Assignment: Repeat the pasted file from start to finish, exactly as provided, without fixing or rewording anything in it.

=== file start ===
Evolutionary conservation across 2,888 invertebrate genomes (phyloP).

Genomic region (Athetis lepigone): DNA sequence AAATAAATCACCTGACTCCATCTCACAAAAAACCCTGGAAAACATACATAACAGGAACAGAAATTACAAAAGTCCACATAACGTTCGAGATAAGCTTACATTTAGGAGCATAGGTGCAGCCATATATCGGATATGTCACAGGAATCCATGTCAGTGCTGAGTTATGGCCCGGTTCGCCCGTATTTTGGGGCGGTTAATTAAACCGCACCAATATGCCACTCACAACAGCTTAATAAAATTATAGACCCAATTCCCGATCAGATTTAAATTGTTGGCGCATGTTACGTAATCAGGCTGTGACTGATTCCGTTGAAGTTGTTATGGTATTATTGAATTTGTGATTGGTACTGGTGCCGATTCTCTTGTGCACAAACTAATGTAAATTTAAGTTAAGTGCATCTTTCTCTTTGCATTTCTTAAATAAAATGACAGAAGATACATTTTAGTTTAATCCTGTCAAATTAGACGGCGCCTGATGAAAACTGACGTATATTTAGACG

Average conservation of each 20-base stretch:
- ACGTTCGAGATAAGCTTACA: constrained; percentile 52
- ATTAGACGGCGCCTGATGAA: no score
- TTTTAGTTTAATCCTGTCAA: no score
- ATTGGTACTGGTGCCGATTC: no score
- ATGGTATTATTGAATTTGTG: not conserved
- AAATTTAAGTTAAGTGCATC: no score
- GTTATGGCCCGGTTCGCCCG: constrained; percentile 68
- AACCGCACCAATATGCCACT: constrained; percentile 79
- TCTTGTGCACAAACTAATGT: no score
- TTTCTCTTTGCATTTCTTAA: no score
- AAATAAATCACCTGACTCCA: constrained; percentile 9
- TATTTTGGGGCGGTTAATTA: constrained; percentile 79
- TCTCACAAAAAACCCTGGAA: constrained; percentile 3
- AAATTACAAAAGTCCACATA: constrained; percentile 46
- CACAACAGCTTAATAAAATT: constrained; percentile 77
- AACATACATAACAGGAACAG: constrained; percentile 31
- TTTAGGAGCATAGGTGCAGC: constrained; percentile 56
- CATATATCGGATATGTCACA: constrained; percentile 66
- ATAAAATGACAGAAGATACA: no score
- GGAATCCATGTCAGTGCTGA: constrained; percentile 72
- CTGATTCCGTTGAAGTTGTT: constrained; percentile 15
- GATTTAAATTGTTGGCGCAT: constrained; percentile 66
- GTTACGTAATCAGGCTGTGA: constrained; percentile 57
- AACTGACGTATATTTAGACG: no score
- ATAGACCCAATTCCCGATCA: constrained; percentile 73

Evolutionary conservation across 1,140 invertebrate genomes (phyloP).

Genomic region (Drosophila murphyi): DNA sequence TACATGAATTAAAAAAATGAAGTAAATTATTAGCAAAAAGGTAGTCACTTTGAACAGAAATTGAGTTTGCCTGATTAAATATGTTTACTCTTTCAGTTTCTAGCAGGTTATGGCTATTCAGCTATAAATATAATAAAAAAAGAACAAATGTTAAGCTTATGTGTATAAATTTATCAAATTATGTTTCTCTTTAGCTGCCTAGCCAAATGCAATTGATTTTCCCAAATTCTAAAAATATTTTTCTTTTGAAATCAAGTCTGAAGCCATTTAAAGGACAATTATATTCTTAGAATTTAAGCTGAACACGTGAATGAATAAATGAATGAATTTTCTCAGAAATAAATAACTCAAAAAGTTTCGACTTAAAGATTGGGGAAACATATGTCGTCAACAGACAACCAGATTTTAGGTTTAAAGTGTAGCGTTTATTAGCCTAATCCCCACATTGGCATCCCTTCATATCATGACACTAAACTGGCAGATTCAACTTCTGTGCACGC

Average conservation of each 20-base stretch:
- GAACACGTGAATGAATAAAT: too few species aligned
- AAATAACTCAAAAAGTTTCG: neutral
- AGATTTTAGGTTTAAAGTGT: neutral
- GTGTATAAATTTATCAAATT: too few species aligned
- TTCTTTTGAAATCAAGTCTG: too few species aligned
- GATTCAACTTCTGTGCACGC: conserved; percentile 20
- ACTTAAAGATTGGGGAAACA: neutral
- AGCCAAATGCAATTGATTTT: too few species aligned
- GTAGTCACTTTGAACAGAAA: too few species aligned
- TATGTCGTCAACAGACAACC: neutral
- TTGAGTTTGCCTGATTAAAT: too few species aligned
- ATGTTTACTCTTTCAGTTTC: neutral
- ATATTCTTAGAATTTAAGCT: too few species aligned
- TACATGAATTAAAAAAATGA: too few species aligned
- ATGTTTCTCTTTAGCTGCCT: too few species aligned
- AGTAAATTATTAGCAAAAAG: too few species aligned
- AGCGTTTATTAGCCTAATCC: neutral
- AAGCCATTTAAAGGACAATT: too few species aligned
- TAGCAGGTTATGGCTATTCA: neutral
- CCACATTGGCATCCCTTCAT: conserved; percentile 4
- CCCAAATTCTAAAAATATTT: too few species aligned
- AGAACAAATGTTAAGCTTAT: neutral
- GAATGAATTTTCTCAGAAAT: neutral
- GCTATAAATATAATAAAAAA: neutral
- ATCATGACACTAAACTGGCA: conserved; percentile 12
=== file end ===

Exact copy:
Evolutionary conservation across 2,888 invertebrate genomes (phyloP).

Genomic region (Athetis lepigone): DNA sequence AAATAAATCACCTGACTCCATCTCACAAAAAACCCTGGAAAACATACATAACAGGAACAGAAATTACAAAAGTCCACATAACGTTCGAGATAAGCTTACATTTAGGAGCATAGGTGCAGCCATATATCGGATATGTCACAGGAATCCATGTCAGTGCTGAGTTATGGCCCGGTTCGCCCGTATTTTGGGGCGGTTAATTAAACCGCACCAATATGCCACTCACAACAGCTTAATAAAATTATAGACCCAATTCCCGATCAGATTTAAATTGTTGGCGCATGTTACGTAATCAGGCTGTGACTGATTCCGTTGAAGTTGTTATGGTATTATTGAATTTGTGATTGGTACTGGTGCCGATTCTCTTGTGCACAAACTAATGTAAATTTAAGTTAAGTGCATCTTTCTCTTTGCATTTCTTAAATAAAATGACAGAAGATACATTTTAGTTTAATCCTGTCAAATTAGACGGCGCCTGATGAAAACTGACGTATATTTAGACG

Average conservation of each 20-base stretch:
- ACGTTCGAGATAAGCTTACA: constrained; percentile 52
- ATTAGACGGCGCCTGATGAA: no score
- TTTTAGTTTAATCCTGTCAA: no score
- ATTGGTACTGGTGCCGATTC: no score
- ATGGTATTATTGAATTTGTG: not conserved
- AAATTTAAGTTAAGTGCATC: no score
- GTTATGGCCCGGTTCGCCCG: constrained; percentile 68
- AACCGCACCAATATGCCACT: constrained; percentile 79
- TCTTGTGCACAAACTAATGT: no score
- TTTCTCTTTGCATTTCTTAA: no score
- AAATAAATCACCTGACTCCA: constrained; percentile 9
- TATTTTGGGGCGGTTAATTA: constrained; percentile 79
- TCTCACAAAAAACCCTGGAA: constrained; percentile 3
- AAATTACAAAAGTCCACATA: constrained; percentile 46
- CACAACAGCTTAATAAAATT: constrained; percentile 77
- AACATACATAACAGGAACAG: constrained; percentile 31
- TTTAGGAGCATAGGTGCAGC: constrained; percentile 56
- CATATATCGGATATGTCACA: constrained; percentile 66
- ATAAAATGACAGAAGATACA: no score
- GGAATCCATGTCAGTGCTGA: constrained; percentile 72
- CTGATTCCGTTGAAGTTGTT: constrained; percentile 15
- GATTTAAATTGTTGGCGCAT: constrained; percentile 66
- GTTACGTAATCAGGCTGTGA: constrained; percentile 57
- AACTGACGTATATTTAGACG: no score
- ATAGACCCAATTCCCGATCA: constrained; percentile 73

Evolutionary conservation across 1,140 invertebrate genomes (phyloP).

Genomic region (Drosophila murphyi): DNA sequence TACATGAATTAAAAAAATGAAGTAAATTATTAGCAAAAAGGTAGTCACTTTGAACAGAAATTGAGTTTGCCTGATTAAATATGTTTACTCTTTCAGTTTCTAGCAGGTTATGGCTATTCAGCTATAAATATAATAAAAAAAGAACAAATGTTAAGCTTATGTGTATAAATTTATCAAATTATGTTTCTCTTTAGCTGCCTAGCCAAATGCAATTGATTTTCCCAAATTCTAAAAATATTTTTCTTTTGAAATCAAGTCTGAAGCCATTTAAAGGACAATTATATTCTTAGAATTTAAGCTGAACACGTGAATGAATAAATGAATGAATTTTCTCAGAAATAAATAACTCAAAAAGTTTCGACTTAAAGATTGGGGAAACATATGTCGTCAACAGACAACCAGATTTTAGGTTTAAAGTGTAGCGTTTATTAGCCTAATCCCCACATTGGCATCCCTTCATATCATGACACTAAACTGGCAGATTCAACTTCTGTGCACGC

Average conservation of each 20-base stretch:
- GAACACGTGAATGAATAAAT: too few species aligned
- AAATAACTCAAAAAGTTTCG: neutral
- AGATTTTAGGTTTAAAGTGT: neutral
- GTGTATAAATTTATCAAATT: too few species aligned
- TTCTTTTGAAATCAAGTCTG: too few species aligned
- GATTCAACTTCTGTGCACGC: conserved; percentile 20
- ACTTAAAGATTGGGGAAACA: neutral
- AGCCAAATGCAATTGATTTT: too few species aligned
- GTAGTCACTTTGAACAGAAA: too few species aligned
- TATGTCGTCAACAGACAACC: neutral
- TTGAGTTTGCCTGATTAAAT: too few species aligned
- ATGTTTACTCTTTCAGTTTC: neutral
- ATATTCTTAGAATTTAAGCT: too few species aligned
- TACATGAATTAAAAAAATGA: too few species aligned
- ATGTTTCTCTTTAGCTGCCT: too few species aligned
- AGTAAATTATTAGCAAAAAG: too few species aligned
- AGCGTTTATTAGCCTAATCC: neutral
- AAGCCATTTAAAGGACAATT: too few species aligned
- TAGCAGGTTATGGCTATTCA: neutral
- CCACATTGGCATCCCTTCAT: conserved; percentile 4
- CCCAAATTCTAAAAATATTT: too few species aligned
- AGAACAAATGTTAAGCTTAT: neutral
- GAATGAATTTTCTCAGAAAT: neutral
- GCTATAAATATAATAAAAAA: neutral
- ATCATGACACTAAACTGGCA: conserved; percentile 12